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Colorado Agriculture Officials This Week Briefed Officials From About A Dozen States Some That Have Legalized Weed, Others That Joked Their States Will Legalize Pot When Hell Freezes Over To Go Over The Basics Of Marijuana Farming And Swap Stories About Regulating A Crop That The Federal Government Still Considers Illegal.

Tim Cullen February 03, 2017 04:31 AM DENVER (AP) North Carolina wants to know if marijuana could one day replace tobacco as a cash crop. Louisiana is wondering how pot holds up in high humidity. And Washington state has questions about water supplies for weed. Colorado agriculture officials this week briefed officials from about medical marijuana a dozen states some that have legalized weed, others that joked their states will legalize pot “when hell freezes over” to go over the basics of marijuana farming and swap stories about regulating a crop that the federal government still considers illegal. There’s no shortage of how-to books catering to pot growers both in and out of the black market, but Colorado’s forthcoming guidebook aims to apply established agronomy practices to the production of marijuana. “When you start with no knowledge at all, it’s rough,” said Mitch Yergert, head of Colorado’s Division of Plant Industry, an agency within the Agriculture Department that regulates marijuana production. Yergert conceded that Colorado agriculture officials ignored marijuana entirely for more than a dozen years, from the time voters in the state approved medical pot in 2000 until recreational pot shops started opening in 2014. “Nobody in our agency ever grew marijuana, so how are we supposed to develop best practices?” Yergert said. But marijuana’s commercial popularity, coupled with increasing concern over pesticides and unsafe growing conditions, forced the Agriculture Department to stop considering marijuana a running joke and start seeing it as a commercial crop in need of regulation. Colorado sold about a billion dollars’ worth of marijuana last year, making it a cash crop, the same as many others. Now the state agriculture department is sharing what it has learned about weed with other agriculture departments.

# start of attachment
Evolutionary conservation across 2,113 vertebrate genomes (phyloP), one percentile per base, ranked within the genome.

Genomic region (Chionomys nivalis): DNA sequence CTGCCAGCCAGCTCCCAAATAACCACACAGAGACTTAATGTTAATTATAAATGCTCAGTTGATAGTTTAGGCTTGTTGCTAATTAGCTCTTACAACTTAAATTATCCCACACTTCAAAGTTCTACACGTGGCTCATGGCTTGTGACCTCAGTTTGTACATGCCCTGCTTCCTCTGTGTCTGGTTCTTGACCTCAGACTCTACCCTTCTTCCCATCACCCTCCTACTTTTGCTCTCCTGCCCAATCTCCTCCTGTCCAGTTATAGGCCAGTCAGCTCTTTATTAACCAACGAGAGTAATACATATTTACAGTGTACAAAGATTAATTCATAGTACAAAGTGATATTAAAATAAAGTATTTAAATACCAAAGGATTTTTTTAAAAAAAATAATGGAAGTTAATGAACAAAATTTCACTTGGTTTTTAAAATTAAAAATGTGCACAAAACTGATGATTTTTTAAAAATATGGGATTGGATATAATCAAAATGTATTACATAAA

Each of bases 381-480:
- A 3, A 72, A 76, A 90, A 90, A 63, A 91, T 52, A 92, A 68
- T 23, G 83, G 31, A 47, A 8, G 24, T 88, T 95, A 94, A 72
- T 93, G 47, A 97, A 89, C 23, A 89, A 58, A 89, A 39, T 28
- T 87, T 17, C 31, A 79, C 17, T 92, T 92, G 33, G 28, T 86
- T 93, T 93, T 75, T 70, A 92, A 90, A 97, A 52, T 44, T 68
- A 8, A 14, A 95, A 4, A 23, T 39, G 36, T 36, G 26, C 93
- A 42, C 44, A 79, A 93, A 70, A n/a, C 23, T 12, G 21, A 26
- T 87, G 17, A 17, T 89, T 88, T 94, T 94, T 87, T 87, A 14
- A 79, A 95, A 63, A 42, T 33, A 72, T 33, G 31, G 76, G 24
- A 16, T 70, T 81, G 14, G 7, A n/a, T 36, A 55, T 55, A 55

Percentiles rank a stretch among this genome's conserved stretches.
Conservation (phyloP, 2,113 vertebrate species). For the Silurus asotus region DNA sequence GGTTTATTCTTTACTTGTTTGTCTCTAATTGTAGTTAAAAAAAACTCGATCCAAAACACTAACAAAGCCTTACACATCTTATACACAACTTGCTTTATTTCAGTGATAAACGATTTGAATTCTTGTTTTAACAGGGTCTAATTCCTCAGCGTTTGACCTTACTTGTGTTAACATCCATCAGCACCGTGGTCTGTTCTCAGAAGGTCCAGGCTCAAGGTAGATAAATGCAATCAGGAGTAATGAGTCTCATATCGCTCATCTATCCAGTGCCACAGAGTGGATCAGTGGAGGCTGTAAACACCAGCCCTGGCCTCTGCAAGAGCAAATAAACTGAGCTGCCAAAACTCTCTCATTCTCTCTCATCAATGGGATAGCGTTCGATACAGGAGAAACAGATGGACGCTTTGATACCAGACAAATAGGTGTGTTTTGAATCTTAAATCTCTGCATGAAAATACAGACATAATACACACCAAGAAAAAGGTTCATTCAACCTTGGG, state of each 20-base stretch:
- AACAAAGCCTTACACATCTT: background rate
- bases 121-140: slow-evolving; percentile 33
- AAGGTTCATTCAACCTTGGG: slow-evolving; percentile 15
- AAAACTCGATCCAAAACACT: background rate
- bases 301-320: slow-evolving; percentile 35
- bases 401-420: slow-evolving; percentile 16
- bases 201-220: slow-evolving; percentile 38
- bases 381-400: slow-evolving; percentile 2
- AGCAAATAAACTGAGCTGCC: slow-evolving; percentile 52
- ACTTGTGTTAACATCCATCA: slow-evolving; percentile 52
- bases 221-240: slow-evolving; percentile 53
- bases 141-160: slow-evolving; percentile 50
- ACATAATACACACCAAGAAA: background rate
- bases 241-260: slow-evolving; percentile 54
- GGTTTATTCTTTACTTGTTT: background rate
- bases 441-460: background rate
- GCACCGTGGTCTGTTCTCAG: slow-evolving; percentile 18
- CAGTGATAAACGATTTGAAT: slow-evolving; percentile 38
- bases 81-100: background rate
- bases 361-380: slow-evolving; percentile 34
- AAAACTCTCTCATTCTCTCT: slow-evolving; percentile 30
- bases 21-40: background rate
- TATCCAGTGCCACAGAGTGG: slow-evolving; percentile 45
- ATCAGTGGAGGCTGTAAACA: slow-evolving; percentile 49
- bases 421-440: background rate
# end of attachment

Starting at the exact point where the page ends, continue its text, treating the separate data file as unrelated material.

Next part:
To read more visit http://www.whec.com/national/weed-101-colorado-agriculture-office-shares-pot-know-how/4389896/?cat=10048

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